What time is ‘wine o’clock’ for you? For many people, it’s around 5pm on a Friday, just as the working week comes to a close. After all, what better way to welcome in the weekend, and put the last five days of toil to bed?
It may surprise you, then, that there really is a ‘right’ time to enjoy wine – and ‘wine o’clock’ is even listed in the Oxford English Dictionary as a recognised term. And no, it’s actually not at 5pm on a Friday after all.
The science behind wine o’clock
According to the experts, it’s actually between the hours of 11 in the morning and one in the afternoon. An excuse to start early? It looks that way.
So why exactly is this the optimum time frame in which to pour yourself a glass of your finest vintage? Because the mouth is drier at this time of day. The saliva that builds up in your mouth during the course of the day can actually have a dramatic impact on the taste of a wine, so if you’re keen to enjoy it to its fullest advantage, then a pre-lunchtime beverage is the perfect way to do it.
Having said that, not everyone is a professional wine taster, so if you’re less concerned about the details then an evening glass of wine will do just fine. Just one glass is enough to help aid relaxation and ease the stresses and strains of the day, so that post-work, 5pm wine o’clock might not be off the cards after all.
Even so, some remain resolute that wine should always be enjoyed with a meal. Whether it’s a lazy Sunday brunch mimosa or a cold glass of wine with lunch, there is a lot to be said for a good pairing (check out this wine pairing guide for some of the best) – especially when sitting down to a carefully prepared evening meal, or dining out at your favourite Michelin-starred eatery – wine flight non-negotiable.
The history of dining and wining
The concept of drinking wine with dinner has developed and evolved throughout history as our mealtimes have changed. In the past, wine was a luxury – as a good one very much still is – that not everybody could afford, and in the Tudor times, was consumed with the main meal of the day, which at that point, was eaten at 10am. Nothing like starting as you mean to go on.
Gradually, main meals got pushed later and later in the day, with the Stuarts sitting down to dine at 2pm, and later, the Victorians choosing to eat dinner much later, at 8pm.
Whenever you eat your dinner today, the fact remains that for most, wine o’clock is whenever they want it to be – and it turns out that there’s a reason 43% of the general public believe that 5pm is optimum de-corking time.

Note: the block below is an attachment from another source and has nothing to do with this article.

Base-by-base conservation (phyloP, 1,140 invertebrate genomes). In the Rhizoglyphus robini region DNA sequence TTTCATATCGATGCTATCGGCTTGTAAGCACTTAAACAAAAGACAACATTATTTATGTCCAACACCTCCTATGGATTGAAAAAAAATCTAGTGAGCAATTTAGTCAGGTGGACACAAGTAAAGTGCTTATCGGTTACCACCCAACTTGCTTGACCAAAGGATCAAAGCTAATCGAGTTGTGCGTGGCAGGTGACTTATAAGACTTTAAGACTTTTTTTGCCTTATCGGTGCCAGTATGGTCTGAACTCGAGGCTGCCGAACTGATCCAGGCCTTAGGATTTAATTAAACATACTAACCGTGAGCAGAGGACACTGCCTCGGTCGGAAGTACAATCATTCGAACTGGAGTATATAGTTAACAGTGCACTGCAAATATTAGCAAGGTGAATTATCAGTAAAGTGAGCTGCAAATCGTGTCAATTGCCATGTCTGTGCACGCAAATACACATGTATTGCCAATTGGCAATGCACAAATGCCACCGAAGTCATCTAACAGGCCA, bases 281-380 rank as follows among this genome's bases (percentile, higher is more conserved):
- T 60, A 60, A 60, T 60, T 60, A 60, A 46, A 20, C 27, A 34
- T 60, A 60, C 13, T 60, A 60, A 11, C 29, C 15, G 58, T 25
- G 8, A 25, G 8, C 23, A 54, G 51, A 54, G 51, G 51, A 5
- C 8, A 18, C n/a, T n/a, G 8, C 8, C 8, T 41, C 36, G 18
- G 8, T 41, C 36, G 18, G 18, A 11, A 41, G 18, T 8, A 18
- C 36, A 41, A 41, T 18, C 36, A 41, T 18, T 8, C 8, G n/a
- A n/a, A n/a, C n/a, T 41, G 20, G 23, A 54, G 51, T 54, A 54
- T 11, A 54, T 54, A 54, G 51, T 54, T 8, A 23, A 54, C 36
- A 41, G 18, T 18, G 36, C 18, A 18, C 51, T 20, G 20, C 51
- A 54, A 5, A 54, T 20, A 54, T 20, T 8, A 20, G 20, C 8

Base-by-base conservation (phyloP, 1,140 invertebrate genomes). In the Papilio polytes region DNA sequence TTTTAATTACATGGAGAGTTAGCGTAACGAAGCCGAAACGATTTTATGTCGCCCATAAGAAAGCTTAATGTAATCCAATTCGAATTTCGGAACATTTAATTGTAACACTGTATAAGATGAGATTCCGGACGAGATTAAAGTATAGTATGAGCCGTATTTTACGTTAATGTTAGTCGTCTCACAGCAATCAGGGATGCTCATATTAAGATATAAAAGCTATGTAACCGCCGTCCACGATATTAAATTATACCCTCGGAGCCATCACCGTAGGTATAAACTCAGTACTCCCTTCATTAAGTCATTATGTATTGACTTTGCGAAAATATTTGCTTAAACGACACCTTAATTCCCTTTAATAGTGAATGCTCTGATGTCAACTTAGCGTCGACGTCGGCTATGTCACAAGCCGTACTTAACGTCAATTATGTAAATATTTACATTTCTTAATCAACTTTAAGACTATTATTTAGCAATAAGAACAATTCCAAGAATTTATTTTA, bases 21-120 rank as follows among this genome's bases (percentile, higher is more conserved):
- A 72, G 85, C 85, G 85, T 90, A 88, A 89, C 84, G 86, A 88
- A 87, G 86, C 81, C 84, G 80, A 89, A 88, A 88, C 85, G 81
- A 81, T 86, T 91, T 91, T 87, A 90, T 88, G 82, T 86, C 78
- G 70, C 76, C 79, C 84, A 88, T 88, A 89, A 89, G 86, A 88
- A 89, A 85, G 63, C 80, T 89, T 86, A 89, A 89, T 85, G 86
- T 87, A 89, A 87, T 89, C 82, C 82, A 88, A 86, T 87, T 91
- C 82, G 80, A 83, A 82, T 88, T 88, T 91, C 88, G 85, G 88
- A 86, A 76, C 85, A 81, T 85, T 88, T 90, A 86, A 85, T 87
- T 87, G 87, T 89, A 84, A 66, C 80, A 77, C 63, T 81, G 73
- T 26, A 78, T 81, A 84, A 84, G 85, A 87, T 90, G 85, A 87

‘Anchoring’ is a term used to describe the association between a specific state and a specific stimulus – and in this case, we’re talking relaxation and wine.
Because 5pm on a Friday generally signals the end of the working week, it’s understandable that, subconsciously, many people now associate the sight of a glass of wine or the familiar glug as it’s poured with relaxation. And of course, the alcohol content certainly helps.
So, we’ve established the best time to crack open a bottle from our perspective – but is it always a case of ‘ready when you are’? We might be ready to pour ourselves a large glass, but how do we know when the optimum time is in terms of the wine’s age and taste?
Ready when you are?
Aging wine is a tricky thing to master, relying heavily on placing your faith in the process and remaining optimistic about the outcome. Open it too soon, and you could find yourself disappointed that you didn’t wait just that little bit longer. Open it too late, and your wine could well be beyond the point of no return.
The good news, though, is that there is actually no single right time to open any particular bottle. Contrary to popular belief, wines do not rise towards a momentary peak before dropping off again in quality, so the window in which you have to enjoy it to its full potential is greater than you might think.
Bottles that can improve with ageing tend to move along an arc, and during this time, they will offer a mouth-watering range of expressions. So, whether you pop the cork a little earlier on and enjoy an exuberant and more youthful tipple, or a more complex offering later on, there is guaranteed to be plenty to enjoy about a carefully chosen bottle.
Essentially, the best time to open a bottle of wine is subjective and depends largely on your personal preferences. Getting to know what they are takes time, effort, and a good amount of trial and error, but it’s worth it to get that perfect glass.
Buying multiple bottles of the same age-worthy wine and opening them at different phases is one way to go about it; you’ll soon be able to detect the differences in flavour and discover what you like the best.
The evolution of any bottle of wine will depend very much on the type of wine, the style of the producer, and the conditions of the vintage. Proper storage is also vital, as keeping wine in the wrong conditions can have a detrimental effect on its flavour. A cool, dark cellar is ideal.
Choosing the right time – of day, of year, of many years – to open a bottle of wine comes down to many different factors, but ultimately, it all comes down to you. So, whether you like to crack open that fine vintage at 5pm on a Friday or prefer a younger wine over brunch, do what feels right and you’re sure to enjoy it.
But most importantly of all, be sure to do your homework and choose a good wine in the first place, because if you miss this vital step, then nothing else matters at all.